Finland could lose its AA+ credit rating if it fails to carry out structural reforms, according to the credit rating agency Standard & Poor’s. It warned that if the much-needed reforms were to be unsuccessful, it could lead to weaker growth or a substantial deterioration of fiscal performance and, thereby, to a sharp increase in the debt levels of Finland.
“In our view, the structural challenges from an ageing population and a declining employment pool will wear on the economy’s growth potential over the longer term. To contend with these developments, alleviate skill mismatches, and incentivise labour force inclusion, further reforms to the labour market will be needed,” it states in its country report.
“A reform of the social security system has recently been brought for consideration, and in our opinion, its implementation could be a positive step in this direction. However, we do not expect any traction on major reforms to surface until after the 2019 elections.”
As reported by The Helsinki Times, the social, health care and regional government reform is at risk of not being completed by the end of the year due to the looming elections and could therefore also be high on the agenda of the next government and stall other key reforms.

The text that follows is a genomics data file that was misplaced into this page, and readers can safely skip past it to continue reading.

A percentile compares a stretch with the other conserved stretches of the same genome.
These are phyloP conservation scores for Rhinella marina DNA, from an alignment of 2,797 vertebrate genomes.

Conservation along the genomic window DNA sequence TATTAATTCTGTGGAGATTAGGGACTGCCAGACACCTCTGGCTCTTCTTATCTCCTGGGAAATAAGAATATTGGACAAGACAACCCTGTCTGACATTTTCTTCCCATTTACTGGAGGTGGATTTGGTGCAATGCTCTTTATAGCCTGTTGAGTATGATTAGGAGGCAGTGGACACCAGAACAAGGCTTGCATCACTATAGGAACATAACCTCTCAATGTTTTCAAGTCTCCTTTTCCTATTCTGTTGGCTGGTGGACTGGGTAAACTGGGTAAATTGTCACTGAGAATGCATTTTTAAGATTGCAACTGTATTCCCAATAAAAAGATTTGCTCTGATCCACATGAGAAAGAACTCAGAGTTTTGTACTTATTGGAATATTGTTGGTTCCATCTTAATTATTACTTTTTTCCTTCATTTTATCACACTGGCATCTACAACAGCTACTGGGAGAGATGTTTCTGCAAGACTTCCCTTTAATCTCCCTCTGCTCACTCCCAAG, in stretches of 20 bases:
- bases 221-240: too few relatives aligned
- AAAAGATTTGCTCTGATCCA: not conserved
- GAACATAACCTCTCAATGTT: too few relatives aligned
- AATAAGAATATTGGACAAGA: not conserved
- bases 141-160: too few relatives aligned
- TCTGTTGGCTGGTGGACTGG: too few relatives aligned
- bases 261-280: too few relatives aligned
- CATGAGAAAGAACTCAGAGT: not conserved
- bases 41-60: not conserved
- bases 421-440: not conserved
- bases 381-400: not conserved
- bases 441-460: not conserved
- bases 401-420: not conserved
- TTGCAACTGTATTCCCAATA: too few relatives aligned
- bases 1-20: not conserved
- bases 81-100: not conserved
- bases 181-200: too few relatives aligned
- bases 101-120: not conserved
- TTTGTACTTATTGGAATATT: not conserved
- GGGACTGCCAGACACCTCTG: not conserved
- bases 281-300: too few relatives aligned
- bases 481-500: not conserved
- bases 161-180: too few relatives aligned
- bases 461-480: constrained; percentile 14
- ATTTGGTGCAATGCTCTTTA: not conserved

Standard & Poor’s reaffirmed its AA+ credit rating and stable outlook for Finland last week, saying it expects the economy to continue to grow – albeit at a slower clip – and support the fiscal consolidation in the country.
It added that it would consider upgrading the credit rating if the Finnish economy showed strong and sustained current account surpluses.
“If the government successfully navigates the growth challenges posed by a decreasing and ageing workforce, and notably revives growth potential to secure the long-term sustainability of public finances, it would build additional upside momentum to the ratings,” stated Standard & Poor’s.
As Finland enters a more mature phase of its economic cycle, the credit rating agency believes the drivers of growth will shift away from investment and exports toward domestic consumption, which has thus far been muted due to the government’s consolidation efforts.
“We expect Finland’s economic cycle to peak in 2018, with output expanding by 2.9 per cent for the full year,” it said.